First name in the frame for Network Rail chairman post

Internal candidate Keith Ludeman, former boss of transport operator Go-Ahead, is an early tip

Keith Ludeman, the former boss of train and bus operator Go-Ahead, has emerged as an early contender for the chairman role at Network Rail.

Rick Haythornthwaite, the current chairman of the Government-backed owner and operator of Britain's rail infrastructure, will stand down in the summer after deciding against standing for a second three-year term.

Mr Ludeman has emerged as a leading internal candidate, having become a non-executive director at Network Rail after retiring from Go-Ahead in July. An internal appointment would follow recent form – Sir David Higgins having been plucked from the non-executive board to become chief executive in February.

A leading rail industry source said Mr Ludeman was potentially interested in the role and had already been identified as a prospective candidate.

An advertisement for the job was placed in a national newspaper last weekend. It called for candidates to have been a "chairman or chief executive of a major commercial organisation operating in a large scale, complex environment", which would chime with Mr Ludeman's experience at £2.3bn turnover Go-Ahead. However, the advertisement also stated that experience of the rail industry was not a necessity, suggesting that Network Rail is willing to look far and wide for the right person.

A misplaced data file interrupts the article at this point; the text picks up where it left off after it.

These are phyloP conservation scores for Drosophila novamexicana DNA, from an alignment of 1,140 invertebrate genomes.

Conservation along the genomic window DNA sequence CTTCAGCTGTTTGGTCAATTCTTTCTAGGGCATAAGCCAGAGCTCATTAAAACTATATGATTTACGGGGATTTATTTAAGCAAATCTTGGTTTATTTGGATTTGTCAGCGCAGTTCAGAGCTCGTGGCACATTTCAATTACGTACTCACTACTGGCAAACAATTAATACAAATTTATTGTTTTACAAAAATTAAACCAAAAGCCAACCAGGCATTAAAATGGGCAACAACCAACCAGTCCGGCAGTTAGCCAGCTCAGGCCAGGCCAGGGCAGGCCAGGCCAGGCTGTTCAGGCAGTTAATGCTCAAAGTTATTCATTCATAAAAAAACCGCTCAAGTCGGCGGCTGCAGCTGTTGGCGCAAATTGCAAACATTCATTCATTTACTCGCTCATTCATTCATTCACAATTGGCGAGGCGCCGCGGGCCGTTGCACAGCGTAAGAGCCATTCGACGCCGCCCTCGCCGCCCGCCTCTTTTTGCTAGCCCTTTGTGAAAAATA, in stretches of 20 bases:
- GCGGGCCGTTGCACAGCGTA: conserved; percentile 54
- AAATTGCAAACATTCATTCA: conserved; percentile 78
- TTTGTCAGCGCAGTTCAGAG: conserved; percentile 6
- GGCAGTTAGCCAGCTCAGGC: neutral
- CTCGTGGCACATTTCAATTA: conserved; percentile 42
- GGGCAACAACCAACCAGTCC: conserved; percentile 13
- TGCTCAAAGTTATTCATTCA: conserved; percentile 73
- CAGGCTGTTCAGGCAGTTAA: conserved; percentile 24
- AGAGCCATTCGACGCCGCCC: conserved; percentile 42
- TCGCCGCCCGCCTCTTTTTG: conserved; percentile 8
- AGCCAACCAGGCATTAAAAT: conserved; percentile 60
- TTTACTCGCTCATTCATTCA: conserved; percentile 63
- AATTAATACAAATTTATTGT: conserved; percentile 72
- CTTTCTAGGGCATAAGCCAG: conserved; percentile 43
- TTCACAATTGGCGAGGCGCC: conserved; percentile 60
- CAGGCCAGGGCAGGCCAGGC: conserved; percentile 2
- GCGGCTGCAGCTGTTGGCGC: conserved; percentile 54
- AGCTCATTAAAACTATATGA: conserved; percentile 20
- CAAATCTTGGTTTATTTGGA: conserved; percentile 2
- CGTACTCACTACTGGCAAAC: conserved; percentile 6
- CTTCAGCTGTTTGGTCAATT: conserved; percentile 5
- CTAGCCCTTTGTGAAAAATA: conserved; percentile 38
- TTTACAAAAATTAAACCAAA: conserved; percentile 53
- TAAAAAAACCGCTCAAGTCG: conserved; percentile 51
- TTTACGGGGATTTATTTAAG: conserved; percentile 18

Another potential candidate is Rob Holden, the chairman of High Speed One, the £5.8bn rail link from Kent to the Channel Tunnel. The former Crossrail chief executive is often linked to major infrastructure roles having successfully overseen the construction of High Speed One in his first stint at the project.

Mr Ludeman was chief executive at Go-Ahead for five years, having previously held senior management positions at a number of bus companies. The 61-year-old has also acted as a transport consultant.

Mr Haythornthwaite surprised the industry when he decided not to seek a second term earlier this year. He was viewed as pivotal in moving Network Rail from the much-criticised era of Iain Coucher to a revitalised structure under Sir David.

This appointment was a coup for Network Rail, as Sir David had been widely acclaimed for his work on leading the construction of the London 2012 Olympics. Sir David was credited with bringing the Games in well under its revised budget.

Mr Haythornthwaite has promised to talk to the public in his remaining months in charge as he seeks to improve the perception of the organisation. He has admitted that Network Rail is often looked at with "confusion, suspicion or disdain".

A spokesman for Network Rail said: "We are just at the start of the process of appointing a new chairman. Shortlisting will take place early in the new year and our aim is to make an announcement in the spring."

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